What’s the secret behind this policy? Well, it’s simple yet powerful. Employees are encouraged to dedicate one-fifth of their working hours to working on projects of their choice, irrespective of their primary roles. It’s like setting aside a little plot of time for each employee to cultivate their passions and nurture their interests.

As a result, brilliant projects like Gmail and Google News have emerged from this very initiative. By giving employees the freedom to explore their ideas and feed their curiosity, Google has effectively created an environment where continuous learning is not only encouraged but celebrated.

Not to be outdone, Microsoft also boasts an impressive approach to fostering innovation and learning through their “Hackathon” events. Imagine a grand gathering of developers from various corners of the company, coming together to explore new ideas and experiment with daring projects.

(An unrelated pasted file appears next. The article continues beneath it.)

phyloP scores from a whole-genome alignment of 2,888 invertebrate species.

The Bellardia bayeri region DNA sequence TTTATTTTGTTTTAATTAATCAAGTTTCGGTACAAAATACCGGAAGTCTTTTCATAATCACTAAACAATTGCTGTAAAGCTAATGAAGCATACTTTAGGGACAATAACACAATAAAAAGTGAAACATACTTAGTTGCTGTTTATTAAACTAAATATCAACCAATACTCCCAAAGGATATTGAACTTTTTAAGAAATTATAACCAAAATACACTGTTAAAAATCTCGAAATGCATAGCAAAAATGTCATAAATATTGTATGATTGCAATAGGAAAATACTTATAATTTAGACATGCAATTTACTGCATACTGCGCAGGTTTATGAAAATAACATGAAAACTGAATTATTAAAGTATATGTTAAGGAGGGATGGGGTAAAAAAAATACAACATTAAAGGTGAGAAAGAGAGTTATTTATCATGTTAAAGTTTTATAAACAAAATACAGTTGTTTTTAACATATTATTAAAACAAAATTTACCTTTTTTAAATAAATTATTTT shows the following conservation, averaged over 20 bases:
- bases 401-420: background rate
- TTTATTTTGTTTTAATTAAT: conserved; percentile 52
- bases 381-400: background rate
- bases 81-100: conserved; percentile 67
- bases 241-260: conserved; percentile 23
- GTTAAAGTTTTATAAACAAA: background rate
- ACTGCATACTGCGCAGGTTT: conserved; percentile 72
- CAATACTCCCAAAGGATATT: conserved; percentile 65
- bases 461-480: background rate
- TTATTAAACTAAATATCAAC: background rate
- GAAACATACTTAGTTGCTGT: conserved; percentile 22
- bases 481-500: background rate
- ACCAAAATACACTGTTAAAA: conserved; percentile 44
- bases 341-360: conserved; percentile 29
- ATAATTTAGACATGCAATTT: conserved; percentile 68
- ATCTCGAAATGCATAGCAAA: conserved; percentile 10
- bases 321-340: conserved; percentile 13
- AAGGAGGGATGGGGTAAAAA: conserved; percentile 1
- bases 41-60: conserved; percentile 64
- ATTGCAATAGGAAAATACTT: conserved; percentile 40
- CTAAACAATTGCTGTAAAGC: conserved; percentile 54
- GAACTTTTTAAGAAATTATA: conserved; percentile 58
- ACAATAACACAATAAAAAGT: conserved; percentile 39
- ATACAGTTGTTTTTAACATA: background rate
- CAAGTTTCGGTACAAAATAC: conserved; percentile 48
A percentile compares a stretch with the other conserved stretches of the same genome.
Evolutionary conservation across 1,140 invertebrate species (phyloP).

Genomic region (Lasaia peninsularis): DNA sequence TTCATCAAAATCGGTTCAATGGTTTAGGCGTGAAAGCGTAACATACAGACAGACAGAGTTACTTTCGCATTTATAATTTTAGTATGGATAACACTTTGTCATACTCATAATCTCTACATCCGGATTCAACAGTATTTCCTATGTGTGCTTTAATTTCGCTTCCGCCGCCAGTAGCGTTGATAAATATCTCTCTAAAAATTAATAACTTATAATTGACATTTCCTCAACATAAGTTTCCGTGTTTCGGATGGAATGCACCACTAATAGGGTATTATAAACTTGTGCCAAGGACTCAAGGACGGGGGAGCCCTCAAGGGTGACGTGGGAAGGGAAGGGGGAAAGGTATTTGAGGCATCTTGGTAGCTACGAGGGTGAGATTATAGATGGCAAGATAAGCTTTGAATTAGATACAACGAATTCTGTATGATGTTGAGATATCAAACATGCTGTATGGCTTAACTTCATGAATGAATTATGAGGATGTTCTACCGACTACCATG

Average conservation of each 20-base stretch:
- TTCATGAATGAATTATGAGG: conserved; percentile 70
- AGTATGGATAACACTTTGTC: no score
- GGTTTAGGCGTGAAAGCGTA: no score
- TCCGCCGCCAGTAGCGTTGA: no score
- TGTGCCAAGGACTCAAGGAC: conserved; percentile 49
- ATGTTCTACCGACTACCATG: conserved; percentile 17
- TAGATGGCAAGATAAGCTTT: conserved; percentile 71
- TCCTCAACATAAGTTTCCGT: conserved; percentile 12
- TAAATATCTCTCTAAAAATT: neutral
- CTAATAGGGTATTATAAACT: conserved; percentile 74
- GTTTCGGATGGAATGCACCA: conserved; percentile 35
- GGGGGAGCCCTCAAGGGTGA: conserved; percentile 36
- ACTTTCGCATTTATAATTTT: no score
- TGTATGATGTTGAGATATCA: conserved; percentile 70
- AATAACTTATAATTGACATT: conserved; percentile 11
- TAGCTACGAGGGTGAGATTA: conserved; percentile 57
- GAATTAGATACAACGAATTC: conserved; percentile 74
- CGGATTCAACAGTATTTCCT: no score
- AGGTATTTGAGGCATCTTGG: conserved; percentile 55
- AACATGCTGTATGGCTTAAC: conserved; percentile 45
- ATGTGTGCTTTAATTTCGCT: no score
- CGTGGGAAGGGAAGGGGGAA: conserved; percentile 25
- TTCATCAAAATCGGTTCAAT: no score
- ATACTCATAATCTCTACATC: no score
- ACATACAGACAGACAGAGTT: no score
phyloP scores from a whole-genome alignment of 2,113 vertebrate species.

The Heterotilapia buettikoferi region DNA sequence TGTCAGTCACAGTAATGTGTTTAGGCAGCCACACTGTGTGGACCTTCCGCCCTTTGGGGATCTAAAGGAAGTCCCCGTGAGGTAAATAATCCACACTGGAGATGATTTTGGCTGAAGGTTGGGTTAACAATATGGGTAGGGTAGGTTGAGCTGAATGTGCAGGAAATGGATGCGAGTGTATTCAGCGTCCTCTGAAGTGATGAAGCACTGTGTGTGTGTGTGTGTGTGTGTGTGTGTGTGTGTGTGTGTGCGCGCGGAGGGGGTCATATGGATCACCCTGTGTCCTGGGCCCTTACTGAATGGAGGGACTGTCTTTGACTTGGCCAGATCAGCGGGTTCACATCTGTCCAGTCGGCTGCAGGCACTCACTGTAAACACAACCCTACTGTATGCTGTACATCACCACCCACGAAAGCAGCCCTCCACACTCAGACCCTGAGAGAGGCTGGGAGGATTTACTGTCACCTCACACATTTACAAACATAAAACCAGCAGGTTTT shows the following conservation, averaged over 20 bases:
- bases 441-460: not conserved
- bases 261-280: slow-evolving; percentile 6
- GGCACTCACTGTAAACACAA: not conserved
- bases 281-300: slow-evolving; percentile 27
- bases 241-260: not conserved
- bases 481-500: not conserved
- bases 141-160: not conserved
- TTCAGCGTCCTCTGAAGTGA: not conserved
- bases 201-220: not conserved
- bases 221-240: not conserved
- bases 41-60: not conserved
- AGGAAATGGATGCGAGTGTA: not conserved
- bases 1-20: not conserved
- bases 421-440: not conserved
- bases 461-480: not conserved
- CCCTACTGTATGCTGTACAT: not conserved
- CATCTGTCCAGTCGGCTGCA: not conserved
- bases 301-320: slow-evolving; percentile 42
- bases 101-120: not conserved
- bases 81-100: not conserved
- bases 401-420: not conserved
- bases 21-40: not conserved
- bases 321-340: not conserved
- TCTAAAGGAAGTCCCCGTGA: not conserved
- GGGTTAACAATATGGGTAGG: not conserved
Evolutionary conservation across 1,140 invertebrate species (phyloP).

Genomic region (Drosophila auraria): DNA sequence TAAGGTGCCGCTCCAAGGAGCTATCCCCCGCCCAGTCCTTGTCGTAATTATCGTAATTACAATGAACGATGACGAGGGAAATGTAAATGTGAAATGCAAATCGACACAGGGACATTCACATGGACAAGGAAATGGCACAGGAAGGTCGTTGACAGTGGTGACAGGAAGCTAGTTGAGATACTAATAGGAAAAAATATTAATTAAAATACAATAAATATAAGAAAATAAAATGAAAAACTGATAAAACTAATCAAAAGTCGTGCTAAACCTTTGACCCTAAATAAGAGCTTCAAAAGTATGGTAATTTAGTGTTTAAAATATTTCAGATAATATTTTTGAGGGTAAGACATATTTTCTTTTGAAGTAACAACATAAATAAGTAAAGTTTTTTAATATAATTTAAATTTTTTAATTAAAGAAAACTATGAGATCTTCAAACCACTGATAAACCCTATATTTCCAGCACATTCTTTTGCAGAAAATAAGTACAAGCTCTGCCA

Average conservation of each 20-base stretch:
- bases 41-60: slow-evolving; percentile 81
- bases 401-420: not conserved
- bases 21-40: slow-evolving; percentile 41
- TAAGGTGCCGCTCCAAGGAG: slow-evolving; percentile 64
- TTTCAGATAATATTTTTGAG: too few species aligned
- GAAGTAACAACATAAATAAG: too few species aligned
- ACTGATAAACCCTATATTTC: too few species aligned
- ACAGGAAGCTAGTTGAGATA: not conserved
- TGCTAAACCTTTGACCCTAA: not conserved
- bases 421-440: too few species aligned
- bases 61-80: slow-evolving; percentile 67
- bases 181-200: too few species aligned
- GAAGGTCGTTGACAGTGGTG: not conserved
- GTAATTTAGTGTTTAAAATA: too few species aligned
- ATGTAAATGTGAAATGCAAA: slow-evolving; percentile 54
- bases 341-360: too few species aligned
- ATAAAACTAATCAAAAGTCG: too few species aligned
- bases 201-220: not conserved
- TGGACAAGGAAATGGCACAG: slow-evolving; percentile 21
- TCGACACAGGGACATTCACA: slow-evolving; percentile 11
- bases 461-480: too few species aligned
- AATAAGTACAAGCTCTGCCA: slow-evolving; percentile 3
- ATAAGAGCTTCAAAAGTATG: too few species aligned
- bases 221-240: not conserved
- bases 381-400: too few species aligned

During these intense hackathons, Microsoft developers have the chance to collaborate, challenge themselves, and build prototypes of their innovative concepts. This not only sparks their passion but also results in real-world applications and products that have shaped the tech landscape.


How Modern Organisations Can Benefit From Knowledge-Sharing Platforms


Imagine a lush orchard where wisdom and knowledge are shared freely among peers. At Air Asia, the low-cost airline that has taken the aviation industry by storm, this is precisely the case. Air Asia’s “Air Asia Academy” serves as the watering hole of knowledge for its employees.